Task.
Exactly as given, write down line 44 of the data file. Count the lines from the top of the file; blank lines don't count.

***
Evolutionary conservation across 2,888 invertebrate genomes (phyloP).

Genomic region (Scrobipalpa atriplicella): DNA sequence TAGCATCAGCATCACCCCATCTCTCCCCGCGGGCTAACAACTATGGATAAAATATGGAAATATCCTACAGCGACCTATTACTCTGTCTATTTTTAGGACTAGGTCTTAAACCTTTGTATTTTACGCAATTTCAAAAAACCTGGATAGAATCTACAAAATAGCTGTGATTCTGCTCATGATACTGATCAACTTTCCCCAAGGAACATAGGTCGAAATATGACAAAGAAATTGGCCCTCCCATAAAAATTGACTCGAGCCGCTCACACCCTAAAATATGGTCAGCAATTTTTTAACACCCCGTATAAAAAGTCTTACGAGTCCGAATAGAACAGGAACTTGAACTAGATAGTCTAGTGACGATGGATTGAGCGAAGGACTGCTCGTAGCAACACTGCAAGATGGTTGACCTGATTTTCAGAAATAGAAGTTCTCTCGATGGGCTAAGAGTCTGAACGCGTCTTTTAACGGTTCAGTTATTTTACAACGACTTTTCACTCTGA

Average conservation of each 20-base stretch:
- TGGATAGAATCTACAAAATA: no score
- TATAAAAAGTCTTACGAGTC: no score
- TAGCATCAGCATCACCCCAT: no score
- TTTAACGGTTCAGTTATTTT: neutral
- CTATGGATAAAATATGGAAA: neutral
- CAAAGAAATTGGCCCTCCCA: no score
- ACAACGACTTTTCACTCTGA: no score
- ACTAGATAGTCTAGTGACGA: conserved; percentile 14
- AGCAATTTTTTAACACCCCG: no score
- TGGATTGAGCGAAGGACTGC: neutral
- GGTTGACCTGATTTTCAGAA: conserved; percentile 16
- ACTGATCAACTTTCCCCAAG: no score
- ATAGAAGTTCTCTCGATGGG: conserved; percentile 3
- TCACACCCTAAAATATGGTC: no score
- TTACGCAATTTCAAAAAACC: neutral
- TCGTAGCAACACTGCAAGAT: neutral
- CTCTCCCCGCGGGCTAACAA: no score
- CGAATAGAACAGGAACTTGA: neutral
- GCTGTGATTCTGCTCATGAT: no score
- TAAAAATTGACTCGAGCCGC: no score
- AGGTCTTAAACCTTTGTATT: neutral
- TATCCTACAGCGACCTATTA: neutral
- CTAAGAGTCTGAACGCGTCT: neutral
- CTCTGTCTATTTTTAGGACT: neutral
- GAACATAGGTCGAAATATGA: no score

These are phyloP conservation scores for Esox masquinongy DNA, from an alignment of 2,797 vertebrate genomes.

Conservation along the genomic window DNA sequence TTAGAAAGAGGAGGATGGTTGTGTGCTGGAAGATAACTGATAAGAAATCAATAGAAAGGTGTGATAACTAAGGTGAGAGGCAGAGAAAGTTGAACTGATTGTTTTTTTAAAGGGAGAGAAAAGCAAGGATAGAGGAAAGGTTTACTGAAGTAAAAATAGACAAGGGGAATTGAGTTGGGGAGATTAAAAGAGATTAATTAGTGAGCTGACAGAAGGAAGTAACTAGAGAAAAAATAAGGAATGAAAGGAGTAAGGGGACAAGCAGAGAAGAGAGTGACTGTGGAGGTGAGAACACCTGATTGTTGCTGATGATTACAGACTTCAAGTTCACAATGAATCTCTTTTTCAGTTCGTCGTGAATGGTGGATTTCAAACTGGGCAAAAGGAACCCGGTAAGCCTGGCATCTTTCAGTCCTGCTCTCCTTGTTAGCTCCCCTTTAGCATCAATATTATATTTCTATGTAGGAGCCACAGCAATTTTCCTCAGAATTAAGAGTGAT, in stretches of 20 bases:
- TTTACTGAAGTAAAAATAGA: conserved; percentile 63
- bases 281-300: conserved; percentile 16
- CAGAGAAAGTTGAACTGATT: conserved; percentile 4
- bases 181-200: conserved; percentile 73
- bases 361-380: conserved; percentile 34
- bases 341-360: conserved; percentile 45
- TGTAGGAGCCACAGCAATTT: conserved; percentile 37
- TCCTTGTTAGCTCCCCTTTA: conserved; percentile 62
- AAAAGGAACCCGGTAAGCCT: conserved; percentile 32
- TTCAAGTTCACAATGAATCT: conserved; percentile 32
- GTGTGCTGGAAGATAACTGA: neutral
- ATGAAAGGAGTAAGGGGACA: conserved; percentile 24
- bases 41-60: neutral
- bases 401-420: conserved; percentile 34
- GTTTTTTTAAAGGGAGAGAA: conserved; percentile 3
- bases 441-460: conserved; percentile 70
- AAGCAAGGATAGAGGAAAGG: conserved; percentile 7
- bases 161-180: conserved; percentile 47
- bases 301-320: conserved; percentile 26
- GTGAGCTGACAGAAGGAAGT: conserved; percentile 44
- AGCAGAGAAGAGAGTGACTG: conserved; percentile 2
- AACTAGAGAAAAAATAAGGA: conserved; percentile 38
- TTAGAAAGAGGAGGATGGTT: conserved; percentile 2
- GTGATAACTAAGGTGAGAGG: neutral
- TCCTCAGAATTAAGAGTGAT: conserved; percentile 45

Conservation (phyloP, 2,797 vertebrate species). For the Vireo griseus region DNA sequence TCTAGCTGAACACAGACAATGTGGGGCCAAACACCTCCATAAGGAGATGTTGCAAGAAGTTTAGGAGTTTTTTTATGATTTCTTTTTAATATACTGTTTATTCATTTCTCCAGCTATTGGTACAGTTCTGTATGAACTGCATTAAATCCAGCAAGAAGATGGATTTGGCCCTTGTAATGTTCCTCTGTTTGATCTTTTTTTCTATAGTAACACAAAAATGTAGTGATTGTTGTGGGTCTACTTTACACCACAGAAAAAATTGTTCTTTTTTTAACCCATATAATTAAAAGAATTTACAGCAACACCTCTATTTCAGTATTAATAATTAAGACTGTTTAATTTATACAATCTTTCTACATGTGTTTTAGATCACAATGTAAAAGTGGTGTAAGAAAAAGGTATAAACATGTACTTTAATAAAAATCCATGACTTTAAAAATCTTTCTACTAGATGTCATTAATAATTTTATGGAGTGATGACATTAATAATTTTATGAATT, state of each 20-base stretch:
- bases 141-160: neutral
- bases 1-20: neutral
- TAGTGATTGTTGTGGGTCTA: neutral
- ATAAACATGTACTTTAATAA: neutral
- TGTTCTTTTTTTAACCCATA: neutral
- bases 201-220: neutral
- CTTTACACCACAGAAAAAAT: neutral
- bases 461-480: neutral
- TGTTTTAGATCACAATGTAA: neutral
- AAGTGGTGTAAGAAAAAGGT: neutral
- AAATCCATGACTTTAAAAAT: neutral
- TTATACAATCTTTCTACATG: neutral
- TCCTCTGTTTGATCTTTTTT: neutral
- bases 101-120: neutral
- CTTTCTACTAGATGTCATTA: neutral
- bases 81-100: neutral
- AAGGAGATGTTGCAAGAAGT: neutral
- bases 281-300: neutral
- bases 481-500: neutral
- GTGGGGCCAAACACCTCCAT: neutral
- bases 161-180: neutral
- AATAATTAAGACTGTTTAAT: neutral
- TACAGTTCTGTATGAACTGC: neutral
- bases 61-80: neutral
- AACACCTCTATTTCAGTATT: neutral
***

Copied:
- bases 401-420: conserved; percentile 34